George Loudon is a London-based retired banker, art collector, and author. In this guest blog post, he talks about his shift from collecting contemporary art to being drawn to 19th-century scientific curiosities.
A shared passion for contemporary art and for 19th-century didactic models may seem an unlikely combination, but in my mind they sit comfortably alongside one another.
After 20 or so years collecting contemporary works by young artists, I noticed in the 1990s that some artists were playing around with science and 19th-century scientific references. While visiting my daughter at Harvard, we saw the extraordinary collection of glass flowers by Leopold and Rudolf Blaschka, which really struck me in terms of what this sort of material could mean. After that, I started seeking out these and other didactic pieces banished to museum and university storerooms because institutions had taken them off display in favor of new technology.
I started buying interesting 19th-century scientific pieces, like reconstructed elephant bird eggs, skulls, or plaster models of heads and feet as they came up at auction and with dealers, not with any particular theme but mainly drawn by their aesthetic appeal. These fascinating objects had been made as teaching models or specimens to provide visualization of the explosion in science in the 19th century. They had lost their roles to photography and other methods of teaching but were exquisite in themselves. Gradually, the collection grew. In 2015, I published a book about my entire collection of 200 works, including 15 Blaschkas: Object Lessons: The Visualization of Nineteenth Century Life Science (Ridinghouse) with photographs by Rosamond Purcell. Recently, I found a Blaschka model of the serpulidea worm (below left) at auction in Berlin.
The first Blaschkas that I acquired were these three slugs (above right), then slightly grubby and loosely stuck to a bit of card. Careful cleaning and remounting revealed how lifelike they really are. The London-based dealer was at first reluctant to say how many he had or where he got them from. However, I didn’t have long to wait before he sold me a model of a sea anemone, and I later exhausted his stock by buying up his last Blaschkas: 10 models of slugs and snails, and a wonderful Portuguese man o’war. Blaschka models rarely appear on the market as museums do not deaccession them. I learnt that all his came from an English school that closed down its natural history department for financial reasons.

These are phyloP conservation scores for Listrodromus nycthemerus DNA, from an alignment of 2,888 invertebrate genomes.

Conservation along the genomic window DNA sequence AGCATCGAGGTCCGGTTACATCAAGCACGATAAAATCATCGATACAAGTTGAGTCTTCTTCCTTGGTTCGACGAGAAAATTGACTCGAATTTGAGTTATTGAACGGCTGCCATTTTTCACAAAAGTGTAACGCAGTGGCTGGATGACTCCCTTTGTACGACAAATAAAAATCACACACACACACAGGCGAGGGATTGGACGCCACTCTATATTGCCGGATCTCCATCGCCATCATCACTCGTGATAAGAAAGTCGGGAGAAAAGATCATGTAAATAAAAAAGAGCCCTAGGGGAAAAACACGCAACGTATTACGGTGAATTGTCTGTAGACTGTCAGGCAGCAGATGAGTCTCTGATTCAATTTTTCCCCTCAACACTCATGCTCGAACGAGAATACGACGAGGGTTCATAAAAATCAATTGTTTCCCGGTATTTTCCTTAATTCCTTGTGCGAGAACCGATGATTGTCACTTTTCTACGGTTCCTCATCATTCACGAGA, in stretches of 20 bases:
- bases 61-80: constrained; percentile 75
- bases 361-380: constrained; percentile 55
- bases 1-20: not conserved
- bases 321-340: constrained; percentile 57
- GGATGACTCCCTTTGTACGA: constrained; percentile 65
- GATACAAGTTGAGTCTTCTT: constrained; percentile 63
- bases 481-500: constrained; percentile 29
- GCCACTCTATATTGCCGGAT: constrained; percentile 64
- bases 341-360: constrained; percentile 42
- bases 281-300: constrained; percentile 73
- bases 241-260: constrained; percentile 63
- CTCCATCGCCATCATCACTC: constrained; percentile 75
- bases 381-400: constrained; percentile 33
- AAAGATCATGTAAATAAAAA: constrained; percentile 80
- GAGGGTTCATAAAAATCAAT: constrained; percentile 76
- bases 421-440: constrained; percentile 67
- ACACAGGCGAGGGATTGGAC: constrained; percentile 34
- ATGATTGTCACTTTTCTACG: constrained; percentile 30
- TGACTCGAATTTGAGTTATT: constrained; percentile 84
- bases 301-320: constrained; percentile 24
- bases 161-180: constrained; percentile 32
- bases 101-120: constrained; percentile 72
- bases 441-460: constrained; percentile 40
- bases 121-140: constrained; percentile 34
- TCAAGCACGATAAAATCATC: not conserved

Over the last decade I have seen scientific antiques come more frequently into public view as items of beauty in their own right.
A conference on Blaschka in Dublin in 2006, sponsored by The Corning Museum of Glass, the Natural History Museum in London, and me, recognized that these objects attracted not only natural history specialists, but also artists and educated amateurs, all fascinated by the results achieved by these innovative artisan artists.
Fragile Legacy: The Marine Invertebrate Glass Models of Leopold and Rudolf Blaschka is on view at The Corning Museum of Glass through January 8, 2017. Learn more about the exhibition.